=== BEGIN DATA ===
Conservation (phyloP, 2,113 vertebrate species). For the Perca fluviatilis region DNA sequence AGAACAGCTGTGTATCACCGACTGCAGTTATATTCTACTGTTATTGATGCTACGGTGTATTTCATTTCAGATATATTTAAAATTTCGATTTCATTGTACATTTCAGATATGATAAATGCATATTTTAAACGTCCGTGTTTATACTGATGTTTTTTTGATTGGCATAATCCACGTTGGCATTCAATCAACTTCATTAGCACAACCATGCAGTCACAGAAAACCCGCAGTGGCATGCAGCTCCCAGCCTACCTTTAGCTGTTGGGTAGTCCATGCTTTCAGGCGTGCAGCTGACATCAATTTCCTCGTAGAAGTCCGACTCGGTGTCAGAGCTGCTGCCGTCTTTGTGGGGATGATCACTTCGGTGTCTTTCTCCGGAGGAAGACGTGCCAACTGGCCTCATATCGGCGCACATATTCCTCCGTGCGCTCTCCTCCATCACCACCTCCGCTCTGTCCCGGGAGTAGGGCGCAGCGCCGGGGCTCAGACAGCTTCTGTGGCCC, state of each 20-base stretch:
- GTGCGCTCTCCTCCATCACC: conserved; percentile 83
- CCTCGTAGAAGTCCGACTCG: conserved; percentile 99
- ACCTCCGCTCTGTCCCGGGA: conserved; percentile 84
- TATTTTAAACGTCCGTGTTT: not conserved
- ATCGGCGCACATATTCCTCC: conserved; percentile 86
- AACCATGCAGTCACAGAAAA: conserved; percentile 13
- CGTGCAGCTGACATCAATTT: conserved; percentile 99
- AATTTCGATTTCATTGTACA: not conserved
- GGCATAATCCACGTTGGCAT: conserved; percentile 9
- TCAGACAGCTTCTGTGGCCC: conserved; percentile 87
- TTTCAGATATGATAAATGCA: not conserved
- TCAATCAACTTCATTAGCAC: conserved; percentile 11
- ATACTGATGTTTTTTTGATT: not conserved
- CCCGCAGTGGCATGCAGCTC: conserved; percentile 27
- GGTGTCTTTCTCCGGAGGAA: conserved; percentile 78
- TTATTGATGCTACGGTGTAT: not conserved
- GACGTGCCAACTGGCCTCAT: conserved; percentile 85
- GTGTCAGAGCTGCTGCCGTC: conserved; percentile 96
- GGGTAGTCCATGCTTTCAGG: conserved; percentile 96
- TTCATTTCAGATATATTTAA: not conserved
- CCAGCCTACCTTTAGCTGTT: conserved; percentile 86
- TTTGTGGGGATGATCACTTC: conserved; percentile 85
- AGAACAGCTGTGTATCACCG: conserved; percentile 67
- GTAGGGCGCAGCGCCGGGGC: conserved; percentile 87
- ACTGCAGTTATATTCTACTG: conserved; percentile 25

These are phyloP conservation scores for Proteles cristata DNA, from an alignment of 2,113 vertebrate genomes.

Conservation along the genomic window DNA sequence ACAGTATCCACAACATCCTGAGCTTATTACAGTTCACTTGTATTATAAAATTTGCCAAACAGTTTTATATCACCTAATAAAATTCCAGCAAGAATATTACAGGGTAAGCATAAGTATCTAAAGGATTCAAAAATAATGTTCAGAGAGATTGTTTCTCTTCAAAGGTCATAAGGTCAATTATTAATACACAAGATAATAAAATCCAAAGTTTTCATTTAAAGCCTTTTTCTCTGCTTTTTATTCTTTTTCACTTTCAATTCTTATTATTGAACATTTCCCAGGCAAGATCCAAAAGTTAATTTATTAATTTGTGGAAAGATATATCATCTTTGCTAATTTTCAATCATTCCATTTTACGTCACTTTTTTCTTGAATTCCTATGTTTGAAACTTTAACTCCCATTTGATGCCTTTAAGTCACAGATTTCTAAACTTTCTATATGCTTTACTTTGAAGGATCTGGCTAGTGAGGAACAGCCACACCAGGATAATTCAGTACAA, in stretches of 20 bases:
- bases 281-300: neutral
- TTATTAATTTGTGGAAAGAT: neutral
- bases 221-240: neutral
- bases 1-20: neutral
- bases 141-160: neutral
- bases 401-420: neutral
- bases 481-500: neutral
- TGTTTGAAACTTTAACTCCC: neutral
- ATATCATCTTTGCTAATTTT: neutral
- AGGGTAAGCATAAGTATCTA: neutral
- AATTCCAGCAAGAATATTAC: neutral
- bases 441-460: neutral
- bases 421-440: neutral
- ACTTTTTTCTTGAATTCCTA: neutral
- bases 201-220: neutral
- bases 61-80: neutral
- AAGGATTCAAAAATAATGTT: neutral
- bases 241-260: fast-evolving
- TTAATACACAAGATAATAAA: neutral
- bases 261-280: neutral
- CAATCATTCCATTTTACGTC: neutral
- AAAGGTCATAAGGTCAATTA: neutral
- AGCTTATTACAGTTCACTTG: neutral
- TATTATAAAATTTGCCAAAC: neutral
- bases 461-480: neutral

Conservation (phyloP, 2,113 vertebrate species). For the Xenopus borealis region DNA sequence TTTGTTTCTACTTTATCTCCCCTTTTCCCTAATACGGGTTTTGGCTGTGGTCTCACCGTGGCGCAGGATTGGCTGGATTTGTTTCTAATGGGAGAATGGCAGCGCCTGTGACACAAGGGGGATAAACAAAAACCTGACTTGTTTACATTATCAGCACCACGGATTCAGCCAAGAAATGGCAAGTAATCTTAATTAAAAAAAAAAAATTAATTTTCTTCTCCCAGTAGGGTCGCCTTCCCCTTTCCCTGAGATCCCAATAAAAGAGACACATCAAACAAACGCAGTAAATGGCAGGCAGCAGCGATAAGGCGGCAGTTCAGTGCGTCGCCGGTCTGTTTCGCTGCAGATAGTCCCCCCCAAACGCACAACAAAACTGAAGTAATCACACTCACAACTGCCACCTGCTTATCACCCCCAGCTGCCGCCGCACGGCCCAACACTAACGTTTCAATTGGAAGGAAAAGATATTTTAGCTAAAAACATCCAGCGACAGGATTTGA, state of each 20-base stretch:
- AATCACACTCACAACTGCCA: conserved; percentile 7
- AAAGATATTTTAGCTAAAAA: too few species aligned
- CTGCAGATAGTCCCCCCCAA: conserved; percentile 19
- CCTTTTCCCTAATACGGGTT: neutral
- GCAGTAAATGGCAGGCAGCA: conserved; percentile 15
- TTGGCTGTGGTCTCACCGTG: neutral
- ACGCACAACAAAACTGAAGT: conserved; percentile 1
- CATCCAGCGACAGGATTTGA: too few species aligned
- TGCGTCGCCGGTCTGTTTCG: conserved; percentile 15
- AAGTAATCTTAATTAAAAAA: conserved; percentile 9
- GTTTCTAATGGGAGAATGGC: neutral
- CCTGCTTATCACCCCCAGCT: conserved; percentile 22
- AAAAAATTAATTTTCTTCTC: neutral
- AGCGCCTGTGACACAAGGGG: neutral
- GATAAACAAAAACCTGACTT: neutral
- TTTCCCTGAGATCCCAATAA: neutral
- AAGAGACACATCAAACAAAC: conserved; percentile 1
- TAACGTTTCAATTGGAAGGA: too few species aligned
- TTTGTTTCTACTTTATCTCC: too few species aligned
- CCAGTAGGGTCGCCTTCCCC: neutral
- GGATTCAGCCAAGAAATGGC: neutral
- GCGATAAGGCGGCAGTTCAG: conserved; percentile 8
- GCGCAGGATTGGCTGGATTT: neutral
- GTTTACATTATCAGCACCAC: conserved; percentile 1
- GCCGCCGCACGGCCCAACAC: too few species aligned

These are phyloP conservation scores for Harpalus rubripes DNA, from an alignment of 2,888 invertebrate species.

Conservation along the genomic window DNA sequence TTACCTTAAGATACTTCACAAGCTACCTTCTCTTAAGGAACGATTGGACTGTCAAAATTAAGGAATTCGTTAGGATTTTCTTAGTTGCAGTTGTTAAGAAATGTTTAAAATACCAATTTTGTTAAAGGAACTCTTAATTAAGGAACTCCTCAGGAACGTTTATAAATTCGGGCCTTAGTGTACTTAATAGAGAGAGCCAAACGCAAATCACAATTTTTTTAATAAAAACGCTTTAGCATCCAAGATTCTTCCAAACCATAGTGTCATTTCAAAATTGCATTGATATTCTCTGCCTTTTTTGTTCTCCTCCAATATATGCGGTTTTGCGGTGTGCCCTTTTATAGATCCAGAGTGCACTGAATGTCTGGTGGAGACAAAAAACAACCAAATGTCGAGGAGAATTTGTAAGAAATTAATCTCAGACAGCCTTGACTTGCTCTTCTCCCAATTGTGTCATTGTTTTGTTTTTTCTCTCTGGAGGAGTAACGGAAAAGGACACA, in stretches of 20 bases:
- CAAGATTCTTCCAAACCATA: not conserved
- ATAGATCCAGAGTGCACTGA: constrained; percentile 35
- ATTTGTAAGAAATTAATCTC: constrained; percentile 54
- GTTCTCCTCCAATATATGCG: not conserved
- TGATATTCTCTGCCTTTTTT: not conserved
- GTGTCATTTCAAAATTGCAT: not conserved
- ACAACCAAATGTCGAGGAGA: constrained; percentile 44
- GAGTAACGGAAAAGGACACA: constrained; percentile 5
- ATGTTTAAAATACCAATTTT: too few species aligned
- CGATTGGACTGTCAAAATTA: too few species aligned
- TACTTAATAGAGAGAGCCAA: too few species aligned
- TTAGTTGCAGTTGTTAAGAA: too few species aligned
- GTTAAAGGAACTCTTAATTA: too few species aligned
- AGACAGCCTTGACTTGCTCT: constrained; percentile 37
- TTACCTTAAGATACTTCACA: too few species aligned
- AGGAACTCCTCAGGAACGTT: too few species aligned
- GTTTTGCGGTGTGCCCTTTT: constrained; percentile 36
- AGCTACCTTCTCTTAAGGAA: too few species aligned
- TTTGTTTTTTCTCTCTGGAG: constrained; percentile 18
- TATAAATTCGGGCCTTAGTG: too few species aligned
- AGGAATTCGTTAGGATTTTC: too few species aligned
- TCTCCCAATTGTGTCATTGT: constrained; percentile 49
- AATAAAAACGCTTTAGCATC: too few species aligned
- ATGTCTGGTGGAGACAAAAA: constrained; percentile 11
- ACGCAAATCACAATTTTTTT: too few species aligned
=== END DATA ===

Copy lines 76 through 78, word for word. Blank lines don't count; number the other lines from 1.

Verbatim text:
- GCGATAAGGCGGCAGTTCAG: conserved; percentile 8
- GCGCAGGATTGGCTGGATTT: neutral
- GTTTACATTATCAGCACCAC: conserved; percentile 1